Don’t Check Your Business Skills at the Door
Last night I heard John Keller, founder of RPM Revenue Drivers and serial/social entrepreneur, talk about the qualities that make an individual or an organization successful. He drew this pyramid and talked about how everyone has the potential to be successful if they master this process from the bottom up. I noticed that measurement was second on the pyramid, and I thought about our discussion in class about measuring social impact.
Measuring social impact is important for several reasons. First, it helps leaders of social benefit entities solidify the vision and goals of their organizations. Even before the data is collected, the process of thinking through the desired results will help them hone in on what they really want to accomplish.
Second, it helps social benefit organizations know how to best allocate their resources. Based on the data collected, managers can uncover both the inefficiencies and the successes of the organization so they can cut programs that aren’t working and expand those that are.
Third, impact measurement makes it easier for organizations to get outside funding. Investors, donors, and potential partner organizations will be much more willing to support a social venture if they can see clear indications of its success.
Although impact measurement is essential, if it is not applied correctly it can become an obstacle.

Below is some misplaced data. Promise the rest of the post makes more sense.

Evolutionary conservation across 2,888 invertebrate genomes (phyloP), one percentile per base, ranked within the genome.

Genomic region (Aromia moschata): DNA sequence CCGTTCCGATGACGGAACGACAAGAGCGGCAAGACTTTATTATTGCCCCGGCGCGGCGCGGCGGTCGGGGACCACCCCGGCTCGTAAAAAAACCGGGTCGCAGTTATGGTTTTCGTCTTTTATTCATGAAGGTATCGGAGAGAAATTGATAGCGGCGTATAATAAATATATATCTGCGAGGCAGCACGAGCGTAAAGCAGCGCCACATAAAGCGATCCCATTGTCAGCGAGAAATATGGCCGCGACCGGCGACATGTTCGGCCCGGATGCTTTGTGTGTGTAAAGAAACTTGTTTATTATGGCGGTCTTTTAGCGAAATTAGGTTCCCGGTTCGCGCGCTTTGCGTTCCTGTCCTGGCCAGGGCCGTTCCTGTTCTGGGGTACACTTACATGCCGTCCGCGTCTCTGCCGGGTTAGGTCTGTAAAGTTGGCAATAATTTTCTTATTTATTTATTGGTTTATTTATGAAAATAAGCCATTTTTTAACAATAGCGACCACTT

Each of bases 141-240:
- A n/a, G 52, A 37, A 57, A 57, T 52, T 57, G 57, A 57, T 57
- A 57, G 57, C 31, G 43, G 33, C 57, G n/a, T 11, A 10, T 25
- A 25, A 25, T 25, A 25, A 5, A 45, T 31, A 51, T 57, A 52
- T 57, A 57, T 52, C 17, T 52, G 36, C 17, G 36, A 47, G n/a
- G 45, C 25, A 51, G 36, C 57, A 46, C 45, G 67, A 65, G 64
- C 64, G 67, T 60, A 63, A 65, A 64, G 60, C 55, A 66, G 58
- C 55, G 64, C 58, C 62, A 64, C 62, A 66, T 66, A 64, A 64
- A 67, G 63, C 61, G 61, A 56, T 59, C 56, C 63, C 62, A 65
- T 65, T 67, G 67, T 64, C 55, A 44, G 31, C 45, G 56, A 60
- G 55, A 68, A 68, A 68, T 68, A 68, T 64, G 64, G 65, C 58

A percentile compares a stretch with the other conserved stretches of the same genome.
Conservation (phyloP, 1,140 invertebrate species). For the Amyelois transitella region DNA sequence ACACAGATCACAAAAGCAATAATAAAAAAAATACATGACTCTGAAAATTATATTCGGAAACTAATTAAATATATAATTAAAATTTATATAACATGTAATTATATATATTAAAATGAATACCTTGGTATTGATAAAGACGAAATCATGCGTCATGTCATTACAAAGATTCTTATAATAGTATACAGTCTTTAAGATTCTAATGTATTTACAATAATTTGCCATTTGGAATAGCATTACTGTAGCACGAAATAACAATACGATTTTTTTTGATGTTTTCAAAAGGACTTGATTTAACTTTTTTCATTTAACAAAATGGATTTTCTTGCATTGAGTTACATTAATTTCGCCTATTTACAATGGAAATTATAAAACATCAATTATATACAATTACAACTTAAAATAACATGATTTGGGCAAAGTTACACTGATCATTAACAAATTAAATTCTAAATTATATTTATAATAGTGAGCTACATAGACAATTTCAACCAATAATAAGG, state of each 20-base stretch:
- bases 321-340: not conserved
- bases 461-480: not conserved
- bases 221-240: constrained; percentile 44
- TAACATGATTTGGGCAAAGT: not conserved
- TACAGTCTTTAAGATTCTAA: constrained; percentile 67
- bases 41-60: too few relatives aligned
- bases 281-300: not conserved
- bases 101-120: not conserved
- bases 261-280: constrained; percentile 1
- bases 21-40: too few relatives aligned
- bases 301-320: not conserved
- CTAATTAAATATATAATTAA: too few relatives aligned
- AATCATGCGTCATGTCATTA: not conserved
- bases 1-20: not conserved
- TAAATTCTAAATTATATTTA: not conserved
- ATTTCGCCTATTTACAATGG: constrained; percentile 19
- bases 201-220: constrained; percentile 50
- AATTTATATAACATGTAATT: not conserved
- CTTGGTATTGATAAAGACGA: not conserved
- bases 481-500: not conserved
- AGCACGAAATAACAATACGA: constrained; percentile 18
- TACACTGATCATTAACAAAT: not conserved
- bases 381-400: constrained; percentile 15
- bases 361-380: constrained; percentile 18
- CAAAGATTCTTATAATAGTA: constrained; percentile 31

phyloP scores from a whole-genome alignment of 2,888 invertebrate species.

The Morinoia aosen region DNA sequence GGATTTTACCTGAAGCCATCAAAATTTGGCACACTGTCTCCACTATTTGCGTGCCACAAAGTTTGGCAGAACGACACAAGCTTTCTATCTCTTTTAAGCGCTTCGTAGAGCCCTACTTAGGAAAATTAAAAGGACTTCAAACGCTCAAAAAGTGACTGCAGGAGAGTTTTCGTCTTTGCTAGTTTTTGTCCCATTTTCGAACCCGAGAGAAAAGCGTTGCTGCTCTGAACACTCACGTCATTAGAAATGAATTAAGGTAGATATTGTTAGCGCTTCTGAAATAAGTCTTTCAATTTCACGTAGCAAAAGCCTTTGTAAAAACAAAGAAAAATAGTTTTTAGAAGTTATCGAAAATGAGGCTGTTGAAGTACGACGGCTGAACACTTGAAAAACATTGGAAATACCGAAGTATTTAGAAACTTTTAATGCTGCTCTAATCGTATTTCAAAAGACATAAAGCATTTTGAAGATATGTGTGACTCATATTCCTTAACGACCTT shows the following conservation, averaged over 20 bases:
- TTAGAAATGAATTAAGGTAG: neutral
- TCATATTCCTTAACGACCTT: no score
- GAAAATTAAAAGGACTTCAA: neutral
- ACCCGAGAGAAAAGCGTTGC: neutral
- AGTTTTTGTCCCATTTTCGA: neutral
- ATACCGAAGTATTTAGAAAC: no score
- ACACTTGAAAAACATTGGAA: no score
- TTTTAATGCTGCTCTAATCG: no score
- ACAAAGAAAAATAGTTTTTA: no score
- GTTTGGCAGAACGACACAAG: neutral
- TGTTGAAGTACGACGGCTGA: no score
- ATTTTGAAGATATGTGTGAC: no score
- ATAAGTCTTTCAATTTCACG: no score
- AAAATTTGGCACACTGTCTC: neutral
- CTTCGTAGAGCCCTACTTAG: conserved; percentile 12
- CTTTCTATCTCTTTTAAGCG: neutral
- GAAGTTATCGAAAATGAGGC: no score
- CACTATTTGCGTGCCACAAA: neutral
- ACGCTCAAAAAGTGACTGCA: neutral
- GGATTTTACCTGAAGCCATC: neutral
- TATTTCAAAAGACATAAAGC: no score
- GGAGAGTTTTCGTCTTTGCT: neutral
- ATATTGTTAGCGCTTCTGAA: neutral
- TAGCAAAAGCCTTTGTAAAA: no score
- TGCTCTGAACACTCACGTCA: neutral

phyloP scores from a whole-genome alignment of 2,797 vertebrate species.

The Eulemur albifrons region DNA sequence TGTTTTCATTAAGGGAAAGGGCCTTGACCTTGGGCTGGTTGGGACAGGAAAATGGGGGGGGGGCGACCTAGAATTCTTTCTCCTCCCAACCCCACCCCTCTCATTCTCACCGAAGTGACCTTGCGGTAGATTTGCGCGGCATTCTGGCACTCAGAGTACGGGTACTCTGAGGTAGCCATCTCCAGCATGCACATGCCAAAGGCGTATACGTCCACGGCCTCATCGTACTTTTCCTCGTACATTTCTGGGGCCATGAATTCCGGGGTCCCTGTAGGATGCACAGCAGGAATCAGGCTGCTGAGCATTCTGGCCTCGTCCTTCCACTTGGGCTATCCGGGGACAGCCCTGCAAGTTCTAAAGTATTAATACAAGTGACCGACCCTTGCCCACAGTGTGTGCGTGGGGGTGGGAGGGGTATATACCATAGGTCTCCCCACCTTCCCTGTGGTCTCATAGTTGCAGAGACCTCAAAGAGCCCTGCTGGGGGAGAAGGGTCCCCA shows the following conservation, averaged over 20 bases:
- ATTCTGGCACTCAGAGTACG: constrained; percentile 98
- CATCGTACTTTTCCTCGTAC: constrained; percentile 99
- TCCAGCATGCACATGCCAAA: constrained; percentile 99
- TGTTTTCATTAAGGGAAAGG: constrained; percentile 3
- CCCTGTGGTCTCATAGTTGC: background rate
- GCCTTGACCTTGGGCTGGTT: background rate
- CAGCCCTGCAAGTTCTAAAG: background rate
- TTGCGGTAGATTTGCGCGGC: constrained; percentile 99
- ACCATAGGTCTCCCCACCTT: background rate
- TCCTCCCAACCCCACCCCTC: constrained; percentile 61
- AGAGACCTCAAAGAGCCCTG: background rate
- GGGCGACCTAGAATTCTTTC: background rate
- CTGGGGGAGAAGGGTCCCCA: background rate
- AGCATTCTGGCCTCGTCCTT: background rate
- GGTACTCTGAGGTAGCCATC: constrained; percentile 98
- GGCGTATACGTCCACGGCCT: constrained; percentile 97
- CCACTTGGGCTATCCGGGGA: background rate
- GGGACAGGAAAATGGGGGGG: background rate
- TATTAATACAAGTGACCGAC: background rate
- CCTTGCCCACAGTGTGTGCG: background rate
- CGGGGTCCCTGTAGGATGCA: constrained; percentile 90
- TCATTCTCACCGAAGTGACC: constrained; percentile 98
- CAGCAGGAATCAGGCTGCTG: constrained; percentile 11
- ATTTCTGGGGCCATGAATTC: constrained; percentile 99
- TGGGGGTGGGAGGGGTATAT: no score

For example, once the data is collected some managers of social ventures may falsely interpret the data to support their predetermined biases. Without careful, unbiased interpretation the data will be useless and may even serve as motivation or justification for managers to pursue poor courses of action.
In addition, some individuals and organizations use the measurements too narrowly. They choose one measurement, like overhead ratio, to compare organizations from a variety of sectors. However, social ventures are so different that simply comparing them using one measurement will not provide enough context to make a wise investment decision. Individuals should instead evaluate social ventures as they would evaluate for-profit investment opportunities—by comparing and contrasting various metrics, strengths, and weaknesses to analyze past performance and future potential.
Clearly social venture leaders and investors must measure impact and correctly use those measurements to make decisions for success. As Kim Tanner of Jeneses says, in the social innovation space we shouldn’t check our business skills at the door.